Infant Brain Damage
Infant brain damage is a serious condition that affects thousands of babies each year. Although there are countless causes, the outcome usually means that the baby experiences long-term permanent neurological problems and, a wide range of physical problems. To better understand infant brain damage, it’s important to educate yourself on how these types of infant brain injuries occur, the symptoms to look out for, how they are diagnosed, and finally, which treatment methods may be best for your child.
What is Infant Brain Injury?
Over 1 million people currently have some form of brain damage in the United States, and an overwhelming amount of these people are infants. Brain damage occurs in many forms and can impact various parts of the body. An infant may experience a variety of disabilities and long-term effects on his or her development, depending on the type of brain damage and the severity of the injury
The medical costs associated with infant brain damage can be astronomical, even reaching millions of dollars each year. Infant brain damage typically occurs during pregnancy, during the delivery process, or shortly after birth. A variety of factors can cause infant brain damage, and it’s important to look out for any signs if you suspect your baby is injured.
Infant brain damage can occur in any part of the brain. However, there are three parts of the brain that are most commonly affected by birth injuries. These are:
The cerebrum is the uppermost part of the brain that makes up the two hemispheres or the “wrinkly” part of the brain most often seen in illustrations. The hemispheres are connected by the corpus callosum. The cerebrum has many important functions for the brain and body, including:
- emotions and mood.
Both hemispheres overlap in control of these functions. However, research shows that, in most people, the left side focuses more on language processing and logic. The right side focuses more on processing visual information and creativity.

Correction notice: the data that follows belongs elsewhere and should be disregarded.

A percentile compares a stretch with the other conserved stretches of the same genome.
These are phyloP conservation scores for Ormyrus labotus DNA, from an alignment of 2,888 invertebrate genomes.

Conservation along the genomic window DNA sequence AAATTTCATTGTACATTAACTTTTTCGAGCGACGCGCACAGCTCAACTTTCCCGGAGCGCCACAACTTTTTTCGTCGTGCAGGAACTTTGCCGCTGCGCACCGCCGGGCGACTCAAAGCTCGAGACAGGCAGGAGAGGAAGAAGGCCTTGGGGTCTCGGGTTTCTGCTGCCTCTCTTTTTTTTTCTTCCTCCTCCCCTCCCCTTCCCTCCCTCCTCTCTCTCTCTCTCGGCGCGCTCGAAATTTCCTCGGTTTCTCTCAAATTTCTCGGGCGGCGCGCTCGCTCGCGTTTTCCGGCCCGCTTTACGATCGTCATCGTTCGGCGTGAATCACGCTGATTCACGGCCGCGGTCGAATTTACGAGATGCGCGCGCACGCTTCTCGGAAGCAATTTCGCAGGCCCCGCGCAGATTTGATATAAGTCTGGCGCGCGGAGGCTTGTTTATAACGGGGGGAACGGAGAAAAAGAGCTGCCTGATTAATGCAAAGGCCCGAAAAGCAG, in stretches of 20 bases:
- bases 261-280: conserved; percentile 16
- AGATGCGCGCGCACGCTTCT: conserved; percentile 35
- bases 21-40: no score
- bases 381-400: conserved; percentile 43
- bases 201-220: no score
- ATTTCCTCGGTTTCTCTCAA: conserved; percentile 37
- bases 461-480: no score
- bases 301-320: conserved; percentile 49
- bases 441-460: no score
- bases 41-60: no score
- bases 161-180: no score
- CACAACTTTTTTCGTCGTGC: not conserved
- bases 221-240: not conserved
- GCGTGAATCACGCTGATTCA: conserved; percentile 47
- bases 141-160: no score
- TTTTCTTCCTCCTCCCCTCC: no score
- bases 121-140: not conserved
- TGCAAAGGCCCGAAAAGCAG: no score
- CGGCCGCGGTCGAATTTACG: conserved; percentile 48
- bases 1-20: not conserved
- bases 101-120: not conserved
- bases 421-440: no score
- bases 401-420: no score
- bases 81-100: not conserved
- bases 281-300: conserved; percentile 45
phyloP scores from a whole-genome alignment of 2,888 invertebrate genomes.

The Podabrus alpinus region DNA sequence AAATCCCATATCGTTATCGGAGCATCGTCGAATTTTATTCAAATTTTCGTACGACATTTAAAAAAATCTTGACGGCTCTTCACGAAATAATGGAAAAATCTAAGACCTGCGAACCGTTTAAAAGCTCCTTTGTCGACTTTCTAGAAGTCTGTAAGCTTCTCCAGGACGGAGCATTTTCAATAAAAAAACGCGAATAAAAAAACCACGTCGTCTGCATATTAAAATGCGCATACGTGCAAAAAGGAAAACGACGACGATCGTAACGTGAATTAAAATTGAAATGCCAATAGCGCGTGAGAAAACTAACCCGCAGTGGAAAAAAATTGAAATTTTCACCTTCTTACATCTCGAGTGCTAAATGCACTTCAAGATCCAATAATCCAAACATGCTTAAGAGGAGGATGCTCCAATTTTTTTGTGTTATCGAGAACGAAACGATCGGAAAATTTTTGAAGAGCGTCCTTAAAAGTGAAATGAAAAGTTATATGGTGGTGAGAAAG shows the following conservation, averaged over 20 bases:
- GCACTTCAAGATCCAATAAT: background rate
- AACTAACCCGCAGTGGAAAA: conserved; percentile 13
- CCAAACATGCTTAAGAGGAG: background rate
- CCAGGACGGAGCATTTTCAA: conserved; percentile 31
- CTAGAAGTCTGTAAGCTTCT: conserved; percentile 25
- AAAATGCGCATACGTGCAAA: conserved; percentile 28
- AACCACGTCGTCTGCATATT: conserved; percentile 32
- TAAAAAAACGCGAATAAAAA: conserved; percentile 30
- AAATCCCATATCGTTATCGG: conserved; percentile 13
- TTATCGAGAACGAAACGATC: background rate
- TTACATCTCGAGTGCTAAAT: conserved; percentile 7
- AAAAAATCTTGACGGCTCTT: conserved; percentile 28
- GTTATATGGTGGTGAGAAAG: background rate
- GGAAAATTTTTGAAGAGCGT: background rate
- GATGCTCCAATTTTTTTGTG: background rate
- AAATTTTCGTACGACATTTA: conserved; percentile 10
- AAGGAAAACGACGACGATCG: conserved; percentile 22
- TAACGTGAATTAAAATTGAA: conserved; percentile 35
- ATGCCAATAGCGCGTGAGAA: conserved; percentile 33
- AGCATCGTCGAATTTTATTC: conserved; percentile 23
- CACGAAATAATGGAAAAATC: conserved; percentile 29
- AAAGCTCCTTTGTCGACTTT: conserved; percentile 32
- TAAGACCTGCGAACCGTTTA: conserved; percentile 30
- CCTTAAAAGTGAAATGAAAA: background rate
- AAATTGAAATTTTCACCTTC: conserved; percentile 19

The cerebellum is the back portion of the brain. It is primarily responsible for balance, coordination, and some eye movements. The cerebellum does the following:
- Maintains balance.
- Coordinates muscle movements.
- Provides posture control.
Injury to the cerebellum can significantly impact an infant’s ability to move, control posture and muscles and maintain balance.
The brainstem is the middle section of the brain. Its primary function is regulating essential functions throughout the body. The brainstem is like the highway of the body. It helps the cortex and cerebellum communicate with the rest of the body.
The brainstem is responsible for:
- Heart function.
It will be important for your healthcare team to determine where the damage occurred and what functions may be affected; in case your infant is suffering from brain damage.
Types of Infant Brain Damage
Birth injuries involving brain damage are among the most serious. They can be difficult to diagnose, and treatment may last for a long period of time. While there are numerous different types of brain damage, there are some that are more common in relation to birth injuries. These are:
- Hypoxic-ischemic encephalopathy (HIE)
- Intracranial Hemorrhage
- Caput Succedaneum
- Traumatic physical injuries
There are numerous possible causes for these birth injuries. There are also many possible treatment options depending on the type of injury your child has, and how severe the damage is. Below, we discuss these factors in more detail.
What Causes Infant Brain Damage
Infant brain damage can result from a variety of situations. In terms of birth injuries, the most common causes of brain damage include the following:
Oxygen Deprivation (Birth Asphyxia)
Oxygen deprivation, also known as birth asphyxia, occurs in about four of every 1,000 full-term births. Premature babies are at higher risk of being injured by oxygen deprivation. Shortly after delivery, infants begin to breathe on their own. Therefore, if they are deprived of oxygen, there is only a small window of time that physicians have in order to treat the problem. Even a few minutes of oxygen deprivation can lead to lifelong brain damage and disorders such as cerebral palsy, autism, attention deficit hyperactivity disorder, impaired vision, and more.
One of the leading causes of infant brain damage is lack of oxygen shortly after birth. Per the American Journal of Neuroradiology, newborn asphyxia happens at an alarming rate: at least two to 10 out of every 1,000 newborns experience a lack of oxygen. Unfortunately, with the correct medical monitoring and treatment, many cases could have been prevented beforehand. It is important to receive regular prenatal checkups during pregnancy to ensure physicians have the best chances of detecting any abnormalities.
Brain damage caused by lack of oxygen falls into two different categories – anoxia and hypoxia.